The Story of Henry Crosby, a black man lynched in 1913 in Mississippi
Interesting graph, placing increased lynching in the South into a time frame between founding of the Ku Klux Klan and Northern migration
Here is how a conversation on Facebook ended up today, I swear, with a fascinating discovery of a facebook friend’s family history.
It certainly gave meaning to my otherwise slow Sunday afternoon.
When reading the following posts, understand there was about 15-30 minutes between most of the conversation, so this conversation went on for at least several hours. Here is the first message I just happened to see while scrolling through my Profile page:
Joie Nelum Bonds: Have you read any of your FB messages Ms. Klopfer?
(I don’t typically check my facebook messages, except for occasionally. The message from Joie looked like it had come in about six hours earlier, so I wanted to make sure I quickly responded.)
Susan Klopfer: yes. Just took a look a moment ago. However, I don’t rely on this aspect of facebook, as much as email. Did I miss something?
Joie Nelum Bonds: just wanted to exchange thoughts with you on “The Help”. I did finally go and see it. The times mandated that black people use a certain tone when they challenged a white person (Jim Crow Laws) and to a certain extent I feel that the movie industry still has certain mandates –that in order to “sell your product” to a crossover audience, you have to say it in such a way that it will be accepted. If she had been to assertive and shoved the history down the throat of her viewers, it might have turned them off and the demand would not be as great as it is. So all things considered, I had to respect the film makers choice to do overwhelm the audience with the history. ..as important as it still is..they needed to get the message in perhaps a softer tone. And I think she succeeded at that.
Joie Nelum Bonds: not to overwhelm ..pardon the typo
(So I go off on a tirade – since I don’t have good feeling about Hollywood and its latest whitewashed movie about civil rights. You really don’t have to read it all, suffice to say I disagree with Joie.)
Susan Klopfer: I understand what you are saying, and as far as marketing that is certainly true. The problem is, we already have a host of people who are lying about what happened in these years, i.e. Michelle Bachman, Rand Paul, Sarah Palin, and so many others. When movies coming out like Mississippi Burning (a fabrication, trying to make the FBI look responsible) it harms the people who need to know this history. The citizens of the United States. The violence was horrid in Mississippi and in many other regions.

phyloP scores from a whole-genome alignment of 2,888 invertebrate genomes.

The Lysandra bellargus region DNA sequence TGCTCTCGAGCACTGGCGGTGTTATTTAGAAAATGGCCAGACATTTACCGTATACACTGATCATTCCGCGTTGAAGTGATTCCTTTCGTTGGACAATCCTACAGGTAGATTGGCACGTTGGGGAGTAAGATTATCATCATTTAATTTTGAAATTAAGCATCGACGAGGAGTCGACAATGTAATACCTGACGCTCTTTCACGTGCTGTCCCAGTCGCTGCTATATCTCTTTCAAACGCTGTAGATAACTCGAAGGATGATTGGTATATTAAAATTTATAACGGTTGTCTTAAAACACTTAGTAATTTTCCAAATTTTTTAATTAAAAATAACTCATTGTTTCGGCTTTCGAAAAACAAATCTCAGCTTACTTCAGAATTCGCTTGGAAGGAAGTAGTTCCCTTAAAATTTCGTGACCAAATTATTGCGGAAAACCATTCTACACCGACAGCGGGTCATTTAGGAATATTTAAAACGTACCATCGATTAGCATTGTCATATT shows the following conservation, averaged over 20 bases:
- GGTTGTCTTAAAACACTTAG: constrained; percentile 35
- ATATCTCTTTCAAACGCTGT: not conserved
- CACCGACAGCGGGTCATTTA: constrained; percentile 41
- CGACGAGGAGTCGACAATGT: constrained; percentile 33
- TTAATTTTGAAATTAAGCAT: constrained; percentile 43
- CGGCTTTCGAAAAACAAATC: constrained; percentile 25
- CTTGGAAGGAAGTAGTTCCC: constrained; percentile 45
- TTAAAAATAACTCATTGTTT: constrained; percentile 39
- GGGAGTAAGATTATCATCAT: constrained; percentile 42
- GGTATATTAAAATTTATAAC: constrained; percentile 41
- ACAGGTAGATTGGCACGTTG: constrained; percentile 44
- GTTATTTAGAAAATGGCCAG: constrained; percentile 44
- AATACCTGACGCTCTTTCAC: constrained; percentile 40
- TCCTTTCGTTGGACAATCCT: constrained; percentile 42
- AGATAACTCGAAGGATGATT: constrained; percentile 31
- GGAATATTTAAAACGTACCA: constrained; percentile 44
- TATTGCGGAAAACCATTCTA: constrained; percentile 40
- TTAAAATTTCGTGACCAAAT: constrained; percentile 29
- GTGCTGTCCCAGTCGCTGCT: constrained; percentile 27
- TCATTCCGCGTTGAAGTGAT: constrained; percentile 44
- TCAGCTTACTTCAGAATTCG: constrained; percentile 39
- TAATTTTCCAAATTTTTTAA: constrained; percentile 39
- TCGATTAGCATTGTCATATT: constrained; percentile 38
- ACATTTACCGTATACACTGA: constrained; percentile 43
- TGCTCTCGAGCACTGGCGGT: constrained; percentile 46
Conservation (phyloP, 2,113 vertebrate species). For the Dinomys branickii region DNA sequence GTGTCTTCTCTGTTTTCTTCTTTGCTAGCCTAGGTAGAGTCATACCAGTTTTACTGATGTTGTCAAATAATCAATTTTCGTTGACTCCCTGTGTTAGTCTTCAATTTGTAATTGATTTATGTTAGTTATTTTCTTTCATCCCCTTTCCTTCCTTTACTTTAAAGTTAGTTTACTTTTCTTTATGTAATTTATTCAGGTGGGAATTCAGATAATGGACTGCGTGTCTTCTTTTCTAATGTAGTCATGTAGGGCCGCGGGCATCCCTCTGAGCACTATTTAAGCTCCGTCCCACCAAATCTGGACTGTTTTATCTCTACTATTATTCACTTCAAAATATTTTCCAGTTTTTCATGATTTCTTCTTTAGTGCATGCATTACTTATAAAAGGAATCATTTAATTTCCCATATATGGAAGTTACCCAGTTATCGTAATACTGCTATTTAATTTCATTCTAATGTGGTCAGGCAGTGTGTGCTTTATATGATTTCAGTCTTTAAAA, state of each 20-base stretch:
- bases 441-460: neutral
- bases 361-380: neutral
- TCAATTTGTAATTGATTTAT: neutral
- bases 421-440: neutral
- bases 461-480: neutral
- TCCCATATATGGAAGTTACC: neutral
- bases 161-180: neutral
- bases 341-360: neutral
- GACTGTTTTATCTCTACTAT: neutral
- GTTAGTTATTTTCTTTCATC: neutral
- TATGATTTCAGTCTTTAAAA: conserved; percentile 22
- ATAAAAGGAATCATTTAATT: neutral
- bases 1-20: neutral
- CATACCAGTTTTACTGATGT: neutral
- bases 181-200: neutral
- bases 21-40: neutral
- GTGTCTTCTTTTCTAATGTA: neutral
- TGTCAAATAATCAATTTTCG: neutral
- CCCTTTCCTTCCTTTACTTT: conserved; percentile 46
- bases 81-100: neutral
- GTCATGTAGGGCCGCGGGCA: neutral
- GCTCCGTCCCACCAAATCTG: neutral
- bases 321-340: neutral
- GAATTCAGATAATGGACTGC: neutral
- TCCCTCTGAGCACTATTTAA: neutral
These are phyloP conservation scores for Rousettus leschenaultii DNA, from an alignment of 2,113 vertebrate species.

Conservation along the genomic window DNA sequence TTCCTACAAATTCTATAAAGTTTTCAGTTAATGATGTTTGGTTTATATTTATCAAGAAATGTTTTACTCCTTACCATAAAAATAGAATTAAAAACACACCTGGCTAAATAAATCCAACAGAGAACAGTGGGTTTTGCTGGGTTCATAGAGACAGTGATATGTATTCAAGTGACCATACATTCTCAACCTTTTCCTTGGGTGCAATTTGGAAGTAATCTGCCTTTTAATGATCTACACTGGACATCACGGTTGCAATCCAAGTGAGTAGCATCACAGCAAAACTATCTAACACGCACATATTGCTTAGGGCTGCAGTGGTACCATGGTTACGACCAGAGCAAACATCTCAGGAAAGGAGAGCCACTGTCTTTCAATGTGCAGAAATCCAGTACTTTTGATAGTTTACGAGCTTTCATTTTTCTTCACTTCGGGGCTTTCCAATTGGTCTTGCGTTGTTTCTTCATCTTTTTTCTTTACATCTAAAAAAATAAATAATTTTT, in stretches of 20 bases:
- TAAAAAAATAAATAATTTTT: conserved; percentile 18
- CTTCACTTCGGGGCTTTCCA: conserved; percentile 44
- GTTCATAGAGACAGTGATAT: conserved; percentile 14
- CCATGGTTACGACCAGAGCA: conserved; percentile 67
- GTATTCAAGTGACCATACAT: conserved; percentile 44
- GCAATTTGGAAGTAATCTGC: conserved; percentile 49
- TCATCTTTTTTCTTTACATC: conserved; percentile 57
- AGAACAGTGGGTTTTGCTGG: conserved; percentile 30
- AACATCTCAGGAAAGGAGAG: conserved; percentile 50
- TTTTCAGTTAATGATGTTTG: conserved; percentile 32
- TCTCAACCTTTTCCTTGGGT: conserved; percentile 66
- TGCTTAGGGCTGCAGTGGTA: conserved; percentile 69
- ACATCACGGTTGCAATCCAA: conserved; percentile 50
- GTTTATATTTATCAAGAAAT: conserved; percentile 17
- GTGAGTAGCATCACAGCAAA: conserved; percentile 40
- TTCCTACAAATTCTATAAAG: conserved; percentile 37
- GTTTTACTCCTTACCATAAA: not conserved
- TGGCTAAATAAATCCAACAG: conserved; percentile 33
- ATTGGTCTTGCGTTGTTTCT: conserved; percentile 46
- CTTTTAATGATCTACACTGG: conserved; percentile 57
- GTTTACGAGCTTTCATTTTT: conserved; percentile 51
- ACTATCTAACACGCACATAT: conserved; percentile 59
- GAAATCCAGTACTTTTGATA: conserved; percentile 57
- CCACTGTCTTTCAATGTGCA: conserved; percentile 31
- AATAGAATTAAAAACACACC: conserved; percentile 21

When I lived there and started learning about all of the murders, I was almost paralyzed — before I went to work and started gathering real history. The pressure to whitewash this is still tremendous. There are white Mississippi journalists and historians who will not speak to me. We just cannot let Hollywood dictate the story of our country and democracy. Tough, if they want to make money and can’t do this unless they lie.
People need to know the real stories of heroism and bravery. The civil rights movement was anything but peaceful and understated. Sorry, but I would rather see truth and more empty seats in the theatre, if this is what it takes.
Susan Klopfer: almost forgot. You had an[other] interesting post about facebook and the Egyptian revolution. A UK journalist, Denis Campbell, has written a fascinating account of this and you can read a sample chapter at http://www.ukprogressive.co.uk/
Joie Nelum Bonds: I respect your passion. And I hope that film makers receive the encouragement that they need to MAKE MORE DOCUMENTARIES covering the true history. I would want the truth told about my life if I were the subject, so I am not going to argue that at all.
Susan Klopfer: Thanks, Joie. When I was working in Mississippi, I started meeting older people who as they began to trust me, started sharing lists of names. It turned out these were lists passed down by their parents and grandparents of people who died mysteriously, were killed or just disappeared.
They all had pledged to keep these lists and someday show them to other people who might be able to find the answers. I combined these names with all the others I could find relating to the slaughter of AFrican Americans, just in that state. Here is a link of over 1,000 names that I put together.
The typical historian states that approximately 500 people were murdered in this time period. I believe a more accurate number would be close to 1,000. Here is a link to my lists of lists … Take a look, and you will see why I am passionate about truth in telling…